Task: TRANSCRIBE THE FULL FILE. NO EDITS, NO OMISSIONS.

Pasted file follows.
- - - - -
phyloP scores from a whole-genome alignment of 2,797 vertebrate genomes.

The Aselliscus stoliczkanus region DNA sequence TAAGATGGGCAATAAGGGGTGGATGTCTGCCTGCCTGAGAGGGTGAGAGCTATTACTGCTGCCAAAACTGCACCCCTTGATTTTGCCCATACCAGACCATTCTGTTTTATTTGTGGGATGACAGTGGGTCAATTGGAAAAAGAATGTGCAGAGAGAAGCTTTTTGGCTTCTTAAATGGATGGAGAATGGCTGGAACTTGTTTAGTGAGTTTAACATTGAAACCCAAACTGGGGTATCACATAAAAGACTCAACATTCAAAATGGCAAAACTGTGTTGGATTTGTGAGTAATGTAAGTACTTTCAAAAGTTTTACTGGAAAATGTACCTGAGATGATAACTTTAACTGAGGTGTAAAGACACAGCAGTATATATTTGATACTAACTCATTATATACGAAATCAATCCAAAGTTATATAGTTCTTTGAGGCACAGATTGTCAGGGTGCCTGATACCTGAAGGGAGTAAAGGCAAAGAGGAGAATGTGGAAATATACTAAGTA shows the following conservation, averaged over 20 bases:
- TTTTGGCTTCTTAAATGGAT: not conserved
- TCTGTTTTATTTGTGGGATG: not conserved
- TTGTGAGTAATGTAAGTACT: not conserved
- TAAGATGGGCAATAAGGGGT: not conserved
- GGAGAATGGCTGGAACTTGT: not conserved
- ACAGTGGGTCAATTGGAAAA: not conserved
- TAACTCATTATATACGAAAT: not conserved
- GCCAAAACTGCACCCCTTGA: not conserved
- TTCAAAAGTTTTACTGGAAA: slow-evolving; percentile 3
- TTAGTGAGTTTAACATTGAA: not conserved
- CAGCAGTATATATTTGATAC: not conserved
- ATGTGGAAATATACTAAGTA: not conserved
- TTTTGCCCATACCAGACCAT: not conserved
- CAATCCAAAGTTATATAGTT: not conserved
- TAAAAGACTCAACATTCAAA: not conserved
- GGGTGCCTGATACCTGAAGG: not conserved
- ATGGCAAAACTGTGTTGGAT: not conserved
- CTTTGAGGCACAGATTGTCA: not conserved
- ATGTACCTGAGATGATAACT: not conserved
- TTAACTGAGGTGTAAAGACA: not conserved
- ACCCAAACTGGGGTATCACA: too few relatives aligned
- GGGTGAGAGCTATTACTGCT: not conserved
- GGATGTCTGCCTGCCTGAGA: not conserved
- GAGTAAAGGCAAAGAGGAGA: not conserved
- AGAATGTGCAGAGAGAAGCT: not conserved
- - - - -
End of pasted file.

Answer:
phyloP scores from a whole-genome alignment of 2,797 vertebrate genomes.

The Aselliscus stoliczkanus region DNA sequence TAAGATGGGCAATAAGGGGTGGATGTCTGCCTGCCTGAGAGGGTGAGAGCTATTACTGCTGCCAAAACTGCACCCCTTGATTTTGCCCATACCAGACCATTCTGTTTTATTTGTGGGATGACAGTGGGTCAATTGGAAAAAGAATGTGCAGAGAGAAGCTTTTTGGCTTCTTAAATGGATGGAGAATGGCTGGAACTTGTTTAGTGAGTTTAACATTGAAACCCAAACTGGGGTATCACATAAAAGACTCAACATTCAAAATGGCAAAACTGTGTTGGATTTGTGAGTAATGTAAGTACTTTCAAAAGTTTTACTGGAAAATGTACCTGAGATGATAACTTTAACTGAGGTGTAAAGACACAGCAGTATATATTTGATACTAACTCATTATATACGAAATCAATCCAAAGTTATATAGTTCTTTGAGGCACAGATTGTCAGGGTGCCTGATACCTGAAGGGAGTAAAGGCAAAGAGGAGAATGTGGAAATATACTAAGTA shows the following conservation, averaged over 20 bases:
- TTTTGGCTTCTTAAATGGAT: not conserved
- TCTGTTTTATTTGTGGGATG: not conserved
- TTGTGAGTAATGTAAGTACT: not conserved
- TAAGATGGGCAATAAGGGGT: not conserved
- GGAGAATGGCTGGAACTTGT: not conserved
- ACAGTGGGTCAATTGGAAAA: not conserved
- TAACTCATTATATACGAAAT: not conserved
- GCCAAAACTGCACCCCTTGA: not conserved
- TTCAAAAGTTTTACTGGAAA: slow-evolving; percentile 3
- TTAGTGAGTTTAACATTGAA: not conserved
- CAGCAGTATATATTTGATAC: not conserved
- ATGTGGAAATATACTAAGTA: not conserved
- TTTTGCCCATACCAGACCAT: not conserved
- CAATCCAAAGTTATATAGTT: not conserved
- TAAAAGACTCAACATTCAAA: not conserved
- GGGTGCCTGATACCTGAAGG: not conserved
- ATGGCAAAACTGTGTTGGAT: not conserved
- CTTTGAGGCACAGATTGTCA: not conserved
- ATGTACCTGAGATGATAACT: not conserved
- TTAACTGAGGTGTAAAGACA: not conserved
- ACCCAAACTGGGGTATCACA: too few relatives aligned
- GGGTGAGAGCTATTACTGCT: not conserved
- GGATGTCTGCCTGCCTGAGA: not conserved
- GAGTAAAGGCAAAGAGGAGA: not conserved
- AGAATGTGCAGAGAGAAGCT: not conserved